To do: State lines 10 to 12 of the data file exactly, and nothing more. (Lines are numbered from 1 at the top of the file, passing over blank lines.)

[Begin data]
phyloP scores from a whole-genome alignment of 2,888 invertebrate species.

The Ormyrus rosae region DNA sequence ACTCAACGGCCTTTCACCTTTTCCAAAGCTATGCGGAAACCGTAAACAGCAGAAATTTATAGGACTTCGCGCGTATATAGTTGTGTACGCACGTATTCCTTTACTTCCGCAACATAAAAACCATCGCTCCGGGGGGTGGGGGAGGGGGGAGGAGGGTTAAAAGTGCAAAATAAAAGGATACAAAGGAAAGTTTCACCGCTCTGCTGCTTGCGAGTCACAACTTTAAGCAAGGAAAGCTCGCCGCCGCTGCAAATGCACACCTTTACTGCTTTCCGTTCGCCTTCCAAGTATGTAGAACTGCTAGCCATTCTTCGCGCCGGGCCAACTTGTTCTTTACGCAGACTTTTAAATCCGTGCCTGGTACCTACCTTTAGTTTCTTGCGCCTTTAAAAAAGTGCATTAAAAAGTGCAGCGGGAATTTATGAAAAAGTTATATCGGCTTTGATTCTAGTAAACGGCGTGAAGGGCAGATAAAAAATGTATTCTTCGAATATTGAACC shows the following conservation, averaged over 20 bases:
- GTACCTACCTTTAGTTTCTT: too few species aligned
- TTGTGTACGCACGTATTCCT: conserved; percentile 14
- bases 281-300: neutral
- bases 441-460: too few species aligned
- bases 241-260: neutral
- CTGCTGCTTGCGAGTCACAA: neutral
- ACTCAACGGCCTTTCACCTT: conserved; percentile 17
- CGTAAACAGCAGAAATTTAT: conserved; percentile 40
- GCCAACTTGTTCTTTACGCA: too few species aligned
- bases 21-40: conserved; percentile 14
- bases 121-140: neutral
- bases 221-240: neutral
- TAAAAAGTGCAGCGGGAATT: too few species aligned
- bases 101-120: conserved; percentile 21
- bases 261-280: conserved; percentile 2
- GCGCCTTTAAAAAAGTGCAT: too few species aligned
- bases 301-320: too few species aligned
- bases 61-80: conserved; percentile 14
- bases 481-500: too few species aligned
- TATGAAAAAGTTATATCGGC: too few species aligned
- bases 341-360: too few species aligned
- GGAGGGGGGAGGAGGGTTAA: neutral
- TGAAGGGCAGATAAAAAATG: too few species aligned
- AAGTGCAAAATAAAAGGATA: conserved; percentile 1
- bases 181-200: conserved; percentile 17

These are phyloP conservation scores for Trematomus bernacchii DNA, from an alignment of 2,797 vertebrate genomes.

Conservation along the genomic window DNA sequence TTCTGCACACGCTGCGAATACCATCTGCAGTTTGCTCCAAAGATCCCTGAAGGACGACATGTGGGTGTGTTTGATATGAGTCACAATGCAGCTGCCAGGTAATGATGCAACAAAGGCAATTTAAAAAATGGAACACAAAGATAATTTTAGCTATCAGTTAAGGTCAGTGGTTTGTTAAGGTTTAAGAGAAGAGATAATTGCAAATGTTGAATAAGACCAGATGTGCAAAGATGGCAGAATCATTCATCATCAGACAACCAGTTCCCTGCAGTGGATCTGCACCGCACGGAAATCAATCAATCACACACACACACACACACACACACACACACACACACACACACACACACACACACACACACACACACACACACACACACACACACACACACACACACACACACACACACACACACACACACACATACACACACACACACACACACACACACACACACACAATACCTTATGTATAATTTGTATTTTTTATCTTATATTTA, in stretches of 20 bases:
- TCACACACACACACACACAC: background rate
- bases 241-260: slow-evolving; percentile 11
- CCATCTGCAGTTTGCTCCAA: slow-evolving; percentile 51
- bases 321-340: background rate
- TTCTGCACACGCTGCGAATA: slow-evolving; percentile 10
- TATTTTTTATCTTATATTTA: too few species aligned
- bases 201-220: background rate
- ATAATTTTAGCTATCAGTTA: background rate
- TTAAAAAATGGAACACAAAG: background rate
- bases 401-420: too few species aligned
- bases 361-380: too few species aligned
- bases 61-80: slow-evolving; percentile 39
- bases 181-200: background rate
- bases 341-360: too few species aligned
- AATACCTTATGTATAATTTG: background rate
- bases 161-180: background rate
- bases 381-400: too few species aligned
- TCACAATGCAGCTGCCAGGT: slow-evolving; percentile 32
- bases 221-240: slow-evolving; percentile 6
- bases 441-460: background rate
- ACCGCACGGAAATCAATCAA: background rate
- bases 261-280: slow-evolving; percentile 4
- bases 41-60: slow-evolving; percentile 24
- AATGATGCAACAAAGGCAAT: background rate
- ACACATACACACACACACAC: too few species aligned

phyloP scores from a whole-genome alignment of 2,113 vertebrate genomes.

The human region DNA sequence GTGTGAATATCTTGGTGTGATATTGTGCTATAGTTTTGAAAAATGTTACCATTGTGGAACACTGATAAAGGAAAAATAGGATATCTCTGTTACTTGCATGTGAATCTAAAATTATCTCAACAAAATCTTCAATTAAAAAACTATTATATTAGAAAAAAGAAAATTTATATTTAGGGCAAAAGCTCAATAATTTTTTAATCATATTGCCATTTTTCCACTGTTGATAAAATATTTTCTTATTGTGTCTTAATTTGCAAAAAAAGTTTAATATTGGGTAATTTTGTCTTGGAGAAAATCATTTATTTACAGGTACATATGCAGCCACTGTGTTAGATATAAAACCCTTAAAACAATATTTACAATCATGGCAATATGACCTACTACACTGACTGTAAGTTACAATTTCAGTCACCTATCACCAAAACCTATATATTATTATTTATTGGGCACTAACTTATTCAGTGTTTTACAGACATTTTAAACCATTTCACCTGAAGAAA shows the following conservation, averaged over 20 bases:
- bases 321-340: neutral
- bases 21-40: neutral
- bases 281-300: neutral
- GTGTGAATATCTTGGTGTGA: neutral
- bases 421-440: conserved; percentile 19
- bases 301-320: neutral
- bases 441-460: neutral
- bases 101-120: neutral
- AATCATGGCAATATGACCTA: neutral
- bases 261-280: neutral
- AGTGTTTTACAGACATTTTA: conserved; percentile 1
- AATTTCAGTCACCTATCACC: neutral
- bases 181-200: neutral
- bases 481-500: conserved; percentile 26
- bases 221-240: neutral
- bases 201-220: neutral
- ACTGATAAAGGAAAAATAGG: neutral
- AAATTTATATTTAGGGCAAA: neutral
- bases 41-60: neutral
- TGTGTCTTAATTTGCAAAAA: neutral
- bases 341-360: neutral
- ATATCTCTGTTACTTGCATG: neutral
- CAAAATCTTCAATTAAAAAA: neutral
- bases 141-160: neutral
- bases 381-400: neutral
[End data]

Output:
- CGTAAACAGCAGAAATTTAT: conserved; percentile 40
- GCCAACTTGTTCTTTACGCA: too few species aligned
- bases 21-40: conserved; percentile 14